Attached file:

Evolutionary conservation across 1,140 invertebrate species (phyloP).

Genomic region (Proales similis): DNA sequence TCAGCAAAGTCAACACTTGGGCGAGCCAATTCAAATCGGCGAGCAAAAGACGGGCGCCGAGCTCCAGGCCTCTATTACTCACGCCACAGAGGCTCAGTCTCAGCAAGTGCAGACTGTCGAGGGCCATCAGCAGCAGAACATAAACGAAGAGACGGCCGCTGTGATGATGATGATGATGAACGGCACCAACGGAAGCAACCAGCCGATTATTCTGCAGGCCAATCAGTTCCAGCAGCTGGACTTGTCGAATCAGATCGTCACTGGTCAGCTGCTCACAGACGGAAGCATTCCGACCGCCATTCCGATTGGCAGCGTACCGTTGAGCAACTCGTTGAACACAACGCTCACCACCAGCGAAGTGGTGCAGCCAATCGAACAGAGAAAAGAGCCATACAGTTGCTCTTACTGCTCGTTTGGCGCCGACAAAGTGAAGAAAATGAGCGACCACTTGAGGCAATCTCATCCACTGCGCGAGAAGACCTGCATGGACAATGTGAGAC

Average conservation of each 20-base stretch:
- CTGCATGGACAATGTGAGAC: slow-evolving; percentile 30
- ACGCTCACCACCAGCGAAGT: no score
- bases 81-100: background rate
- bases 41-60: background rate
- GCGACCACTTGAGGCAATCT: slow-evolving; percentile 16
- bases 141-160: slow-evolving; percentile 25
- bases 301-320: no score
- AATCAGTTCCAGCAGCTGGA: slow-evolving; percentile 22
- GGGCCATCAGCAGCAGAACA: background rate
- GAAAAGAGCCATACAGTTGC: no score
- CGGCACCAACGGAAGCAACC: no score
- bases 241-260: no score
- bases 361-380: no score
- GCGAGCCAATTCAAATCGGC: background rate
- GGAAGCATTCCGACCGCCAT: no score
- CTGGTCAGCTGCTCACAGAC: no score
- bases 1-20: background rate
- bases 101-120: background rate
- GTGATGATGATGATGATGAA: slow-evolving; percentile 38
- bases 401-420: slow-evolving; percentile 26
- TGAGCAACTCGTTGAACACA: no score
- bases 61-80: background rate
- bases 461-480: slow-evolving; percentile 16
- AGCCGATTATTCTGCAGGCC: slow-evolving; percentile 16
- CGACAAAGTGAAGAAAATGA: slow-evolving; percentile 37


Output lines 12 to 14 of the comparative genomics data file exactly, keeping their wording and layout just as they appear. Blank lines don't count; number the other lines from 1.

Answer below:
- GGGCCATCAGCAGCAGAACA: background rate
- GAAAAGAGCCATACAGTTGC: no score
- CGGCACCAACGGAAGCAACC: no score